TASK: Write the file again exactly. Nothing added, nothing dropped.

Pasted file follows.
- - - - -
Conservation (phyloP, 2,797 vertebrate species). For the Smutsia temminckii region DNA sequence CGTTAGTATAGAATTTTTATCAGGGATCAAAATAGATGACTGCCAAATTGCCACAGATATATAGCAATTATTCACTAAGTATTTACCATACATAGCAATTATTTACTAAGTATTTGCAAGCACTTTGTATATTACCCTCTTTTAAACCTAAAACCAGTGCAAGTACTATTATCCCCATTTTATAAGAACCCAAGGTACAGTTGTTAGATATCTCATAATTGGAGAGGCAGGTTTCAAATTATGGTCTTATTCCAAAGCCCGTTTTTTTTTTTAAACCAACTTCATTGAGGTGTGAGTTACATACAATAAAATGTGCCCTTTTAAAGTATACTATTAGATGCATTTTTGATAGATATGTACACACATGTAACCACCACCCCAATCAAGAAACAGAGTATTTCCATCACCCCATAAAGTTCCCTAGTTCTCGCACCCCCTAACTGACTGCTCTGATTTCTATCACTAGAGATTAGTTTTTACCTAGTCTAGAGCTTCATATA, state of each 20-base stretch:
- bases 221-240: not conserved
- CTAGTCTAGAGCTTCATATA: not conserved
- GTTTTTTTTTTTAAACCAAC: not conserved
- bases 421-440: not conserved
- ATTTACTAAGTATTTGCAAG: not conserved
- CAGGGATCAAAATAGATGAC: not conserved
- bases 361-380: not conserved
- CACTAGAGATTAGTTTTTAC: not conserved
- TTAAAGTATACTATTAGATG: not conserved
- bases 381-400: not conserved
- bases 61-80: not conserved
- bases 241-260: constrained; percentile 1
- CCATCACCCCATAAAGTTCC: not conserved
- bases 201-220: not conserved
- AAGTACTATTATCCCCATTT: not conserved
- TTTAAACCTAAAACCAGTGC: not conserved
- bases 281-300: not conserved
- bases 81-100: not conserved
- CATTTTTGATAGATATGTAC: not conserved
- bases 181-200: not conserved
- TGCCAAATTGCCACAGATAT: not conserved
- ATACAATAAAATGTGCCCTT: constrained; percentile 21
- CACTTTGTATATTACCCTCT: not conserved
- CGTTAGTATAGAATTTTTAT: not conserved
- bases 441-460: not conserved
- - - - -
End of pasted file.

Conservation (phyloP, 2,797 vertebrate species). For the Smutsia temminckii region DNA sequence CGTTAGTATAGAATTTTTATCAGGGATCAAAATAGATGACTGCCAAATTGCCACAGATATATAGCAATTATTCACTAAGTATTTACCATACATAGCAATTATTTACTAAGTATTTGCAAGCACTTTGTATATTACCCTCTTTTAAACCTAAAACCAGTGCAAGTACTATTATCCCCATTTTATAAGAACCCAAGGTACAGTTGTTAGATATCTCATAATTGGAGAGGCAGGTTTCAAATTATGGTCTTATTCCAAAGCCCGTTTTTTTTTTTAAACCAACTTCATTGAGGTGTGAGTTACATACAATAAAATGTGCCCTTTTAAAGTATACTATTAGATGCATTTTTGATAGATATGTACACACATGTAACCACCACCCCAATCAAGAAACAGAGTATTTCCATCACCCCATAAAGTTCCCTAGTTCTCGCACCCCCTAACTGACTGCTCTGATTTCTATCACTAGAGATTAGTTTTTACCTAGTCTAGAGCTTCATATA, state of each 20-base stretch:
- bases 221-240: not conserved
- CTAGTCTAGAGCTTCATATA: not conserved
- GTTTTTTTTTTTAAACCAAC: not conserved
- bases 421-440: not conserved
- ATTTACTAAGTATTTGCAAG: not conserved
- CAGGGATCAAAATAGATGAC: not conserved
- bases 361-380: not conserved
- CACTAGAGATTAGTTTTTAC: not conserved
- TTAAAGTATACTATTAGATG: not conserved
- bases 381-400: not conserved
- bases 61-80: not conserved
- bases 241-260: constrained; percentile 1
- CCATCACCCCATAAAGTTCC: not conserved
- bases 201-220: not conserved
- AAGTACTATTATCCCCATTT: not conserved
- TTTAAACCTAAAACCAGTGC: not conserved
- bases 281-300: not conserved
- bases 81-100: not conserved
- CATTTTTGATAGATATGTAC: not conserved
- bases 181-200: not conserved
- TGCCAAATTGCCACAGATAT: not conserved
- ATACAATAAAATGTGCCCTT: constrained; percentile 21
- CACTTTGTATATTACCCTCT: not conserved
- CGTTAGTATAGAATTTTTAT: not conserved
- bases 441-460: not conserved